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Farmworkers' Union Leaves the AFL-CIO

The UFW will join other breakaway labor groups in the Change to Win Coalition in a move to boost recruiting efforts.

January 13, 2006|From Associated Press

WASHINGTON — The United Farm Workers union has left the AFL-CIO and will join a group of breakaway unions known as the Change to Win Coalition, in a move the UFW hopes will boost recruiting efforts, officials said Thursday.

The UFW, with about 27,000 members, joins the Service Employees International Union, the Teamsters, the United Food and Commercial Workers, Unite Here and the United Brotherhood of Carpenters and Joiners in forming the dissident coalition. The Laborers International Union of North America also is part of the new federation, but has not left the AFL-CIO.

"We view this as a positive step in fulfilling our twin commitments of focusing more resources on organizing and finding new ways to pursue employers that fiercely resist the right of workers to organize," said Marc Grossman, a UFW spokesman. "No employers more fiercely resist the right to organize than agriculture."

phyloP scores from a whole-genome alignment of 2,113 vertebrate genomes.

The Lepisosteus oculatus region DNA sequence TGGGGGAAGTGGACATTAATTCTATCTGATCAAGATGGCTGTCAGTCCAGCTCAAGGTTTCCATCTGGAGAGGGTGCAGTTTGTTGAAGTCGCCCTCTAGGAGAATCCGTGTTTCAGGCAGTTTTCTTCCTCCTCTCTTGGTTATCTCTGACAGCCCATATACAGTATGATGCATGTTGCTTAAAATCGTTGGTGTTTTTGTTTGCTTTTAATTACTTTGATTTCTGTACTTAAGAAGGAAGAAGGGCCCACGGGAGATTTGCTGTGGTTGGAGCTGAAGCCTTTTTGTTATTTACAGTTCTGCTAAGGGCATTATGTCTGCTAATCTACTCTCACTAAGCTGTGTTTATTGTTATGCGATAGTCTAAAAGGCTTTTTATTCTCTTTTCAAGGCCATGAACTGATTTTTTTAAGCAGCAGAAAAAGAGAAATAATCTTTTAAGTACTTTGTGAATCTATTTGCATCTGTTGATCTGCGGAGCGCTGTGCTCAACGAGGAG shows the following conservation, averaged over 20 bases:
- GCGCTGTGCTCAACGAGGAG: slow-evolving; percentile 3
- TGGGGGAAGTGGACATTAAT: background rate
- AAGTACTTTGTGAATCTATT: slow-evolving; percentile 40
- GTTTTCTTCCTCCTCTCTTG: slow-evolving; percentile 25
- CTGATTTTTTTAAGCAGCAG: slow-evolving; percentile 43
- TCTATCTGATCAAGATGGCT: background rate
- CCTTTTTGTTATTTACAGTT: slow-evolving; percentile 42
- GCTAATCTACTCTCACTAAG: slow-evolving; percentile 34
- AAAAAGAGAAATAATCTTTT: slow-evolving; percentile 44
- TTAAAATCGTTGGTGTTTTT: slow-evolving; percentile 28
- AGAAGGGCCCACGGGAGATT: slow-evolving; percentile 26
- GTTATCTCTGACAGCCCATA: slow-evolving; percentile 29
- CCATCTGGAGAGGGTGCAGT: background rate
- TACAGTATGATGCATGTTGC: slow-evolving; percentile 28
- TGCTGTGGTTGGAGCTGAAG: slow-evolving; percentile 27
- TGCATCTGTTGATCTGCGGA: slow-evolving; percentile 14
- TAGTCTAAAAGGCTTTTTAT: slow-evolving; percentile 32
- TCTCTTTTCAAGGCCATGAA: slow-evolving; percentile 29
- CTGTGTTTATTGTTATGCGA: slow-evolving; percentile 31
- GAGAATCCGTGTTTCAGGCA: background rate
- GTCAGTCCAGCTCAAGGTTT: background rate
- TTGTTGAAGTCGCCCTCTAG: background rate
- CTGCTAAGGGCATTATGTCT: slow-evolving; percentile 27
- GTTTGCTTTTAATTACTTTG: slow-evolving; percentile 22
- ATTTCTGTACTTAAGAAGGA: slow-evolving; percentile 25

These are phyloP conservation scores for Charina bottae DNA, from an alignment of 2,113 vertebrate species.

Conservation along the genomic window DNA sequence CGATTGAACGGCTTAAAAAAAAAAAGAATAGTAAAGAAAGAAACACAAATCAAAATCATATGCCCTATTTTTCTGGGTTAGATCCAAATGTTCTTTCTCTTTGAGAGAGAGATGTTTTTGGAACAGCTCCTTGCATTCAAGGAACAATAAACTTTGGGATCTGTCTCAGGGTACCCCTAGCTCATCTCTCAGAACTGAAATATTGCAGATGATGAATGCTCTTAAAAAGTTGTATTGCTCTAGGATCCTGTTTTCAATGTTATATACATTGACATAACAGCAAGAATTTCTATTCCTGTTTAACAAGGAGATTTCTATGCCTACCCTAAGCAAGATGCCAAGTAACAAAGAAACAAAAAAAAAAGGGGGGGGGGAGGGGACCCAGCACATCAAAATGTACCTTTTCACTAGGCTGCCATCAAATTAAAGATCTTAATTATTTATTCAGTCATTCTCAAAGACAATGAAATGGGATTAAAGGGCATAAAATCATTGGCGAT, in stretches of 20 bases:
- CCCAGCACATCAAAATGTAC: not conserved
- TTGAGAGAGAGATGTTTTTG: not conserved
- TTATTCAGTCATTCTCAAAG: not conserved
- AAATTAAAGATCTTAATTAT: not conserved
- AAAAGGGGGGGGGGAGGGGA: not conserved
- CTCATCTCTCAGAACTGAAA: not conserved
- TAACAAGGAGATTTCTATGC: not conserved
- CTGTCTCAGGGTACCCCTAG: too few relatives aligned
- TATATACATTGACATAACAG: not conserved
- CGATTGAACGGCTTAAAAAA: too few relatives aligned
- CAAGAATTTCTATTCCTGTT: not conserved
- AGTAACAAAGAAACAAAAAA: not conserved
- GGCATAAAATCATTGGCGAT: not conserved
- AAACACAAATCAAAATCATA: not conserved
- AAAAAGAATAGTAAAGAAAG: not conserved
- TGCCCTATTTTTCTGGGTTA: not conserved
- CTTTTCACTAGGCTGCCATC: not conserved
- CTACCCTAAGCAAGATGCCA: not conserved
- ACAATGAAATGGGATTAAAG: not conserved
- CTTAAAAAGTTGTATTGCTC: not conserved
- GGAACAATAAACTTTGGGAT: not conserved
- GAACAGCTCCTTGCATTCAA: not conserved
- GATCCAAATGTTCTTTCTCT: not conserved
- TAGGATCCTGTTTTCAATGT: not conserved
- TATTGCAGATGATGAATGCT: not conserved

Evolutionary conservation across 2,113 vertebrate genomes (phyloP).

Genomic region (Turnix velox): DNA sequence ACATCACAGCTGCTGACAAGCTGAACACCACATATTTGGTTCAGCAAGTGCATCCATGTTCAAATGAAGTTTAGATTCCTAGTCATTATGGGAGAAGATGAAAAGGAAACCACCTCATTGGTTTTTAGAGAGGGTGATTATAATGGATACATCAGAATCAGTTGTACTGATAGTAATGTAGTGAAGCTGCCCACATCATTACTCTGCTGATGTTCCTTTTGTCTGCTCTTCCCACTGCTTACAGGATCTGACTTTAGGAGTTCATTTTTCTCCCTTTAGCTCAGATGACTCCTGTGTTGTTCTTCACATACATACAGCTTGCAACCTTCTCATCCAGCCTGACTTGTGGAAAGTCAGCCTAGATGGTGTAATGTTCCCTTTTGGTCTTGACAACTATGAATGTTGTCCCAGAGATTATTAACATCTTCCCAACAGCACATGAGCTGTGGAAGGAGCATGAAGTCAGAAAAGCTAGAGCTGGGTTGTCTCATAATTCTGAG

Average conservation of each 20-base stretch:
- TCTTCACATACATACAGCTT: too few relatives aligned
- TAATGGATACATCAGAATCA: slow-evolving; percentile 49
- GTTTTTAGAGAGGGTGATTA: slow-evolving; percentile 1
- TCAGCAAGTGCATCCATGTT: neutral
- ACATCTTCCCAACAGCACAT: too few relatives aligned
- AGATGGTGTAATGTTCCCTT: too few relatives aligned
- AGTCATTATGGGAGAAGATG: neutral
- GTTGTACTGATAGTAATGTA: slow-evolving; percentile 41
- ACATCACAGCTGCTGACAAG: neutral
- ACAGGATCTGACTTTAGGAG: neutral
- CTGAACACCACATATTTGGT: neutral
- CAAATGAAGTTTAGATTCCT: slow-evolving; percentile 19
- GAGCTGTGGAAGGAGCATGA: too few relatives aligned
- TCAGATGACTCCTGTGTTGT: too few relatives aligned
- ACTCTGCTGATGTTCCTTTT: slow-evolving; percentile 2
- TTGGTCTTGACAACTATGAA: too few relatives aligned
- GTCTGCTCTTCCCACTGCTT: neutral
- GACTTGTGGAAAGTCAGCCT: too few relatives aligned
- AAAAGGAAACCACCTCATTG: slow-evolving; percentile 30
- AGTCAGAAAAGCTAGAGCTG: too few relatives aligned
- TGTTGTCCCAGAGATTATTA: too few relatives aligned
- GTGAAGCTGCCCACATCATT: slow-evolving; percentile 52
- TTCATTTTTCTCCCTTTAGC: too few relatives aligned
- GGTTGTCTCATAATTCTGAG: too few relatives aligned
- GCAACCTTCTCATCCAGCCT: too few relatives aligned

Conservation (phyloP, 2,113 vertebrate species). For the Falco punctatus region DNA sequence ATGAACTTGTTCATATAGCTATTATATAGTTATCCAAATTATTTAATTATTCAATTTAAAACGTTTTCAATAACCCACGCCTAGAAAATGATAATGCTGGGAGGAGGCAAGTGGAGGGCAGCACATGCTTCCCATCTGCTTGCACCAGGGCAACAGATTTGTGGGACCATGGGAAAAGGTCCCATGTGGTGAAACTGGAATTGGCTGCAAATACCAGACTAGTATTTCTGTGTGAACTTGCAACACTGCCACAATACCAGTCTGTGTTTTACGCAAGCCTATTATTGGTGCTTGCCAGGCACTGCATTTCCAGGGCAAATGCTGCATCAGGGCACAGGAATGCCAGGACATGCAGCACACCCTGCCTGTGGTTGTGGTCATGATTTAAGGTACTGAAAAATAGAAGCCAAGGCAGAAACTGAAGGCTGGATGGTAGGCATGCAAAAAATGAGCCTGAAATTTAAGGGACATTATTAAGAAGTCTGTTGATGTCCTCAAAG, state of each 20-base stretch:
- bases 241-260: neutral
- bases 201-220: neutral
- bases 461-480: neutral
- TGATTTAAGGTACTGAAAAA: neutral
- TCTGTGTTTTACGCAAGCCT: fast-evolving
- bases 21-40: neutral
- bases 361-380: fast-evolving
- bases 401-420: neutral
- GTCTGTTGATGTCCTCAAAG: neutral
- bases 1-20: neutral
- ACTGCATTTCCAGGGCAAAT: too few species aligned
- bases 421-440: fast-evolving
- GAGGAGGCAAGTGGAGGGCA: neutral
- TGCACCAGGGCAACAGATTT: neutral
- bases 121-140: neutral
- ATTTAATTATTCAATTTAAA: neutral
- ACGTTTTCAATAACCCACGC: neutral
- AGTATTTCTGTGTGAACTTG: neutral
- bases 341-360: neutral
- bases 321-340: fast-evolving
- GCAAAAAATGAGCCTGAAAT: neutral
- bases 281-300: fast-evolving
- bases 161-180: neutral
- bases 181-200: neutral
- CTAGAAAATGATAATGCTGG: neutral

The UFW already was allied with the Change to Win unions, but sent a letter two days ago informing the AFL-CIO, a federation of more than 50 unions, of its plans to leave.

For The Record
Los Angeles Times Saturday January 14, 2006 Home Edition Main News Part A Page 2 National Desk 0 inches; 28 words Type of Material: Correction
United Farm Workers -- An article in Friday's Business section about the UFW leaving the AFL-CIO said the UFW had 27,000 members. The union has about 7,000 members.

"We regret to see them leave the federation because there's a lot of history there," AFL-CIO spokeswoman Denise Mitchell said. "It's a union with a proud legacy that got a lot of support from the entire movement, especially the AFL-CIO. I hope we will make history together again in the future."

The UFW was founded by Cesar Chavez, an agricultural worker. He died in 1993.

When the AFL-CIO formed 50 years ago, union membership was at its zenith, with one of every three private sector workers belonging to a labor group. Now, fewer than 8% of private sector workers are unionized.

The breakaway movement started last summer with the departure of the Teamsters and the Service Employees International Union. The exit of half a dozen unions has left the federation with more than 50 unions representing almost 9 million workers.

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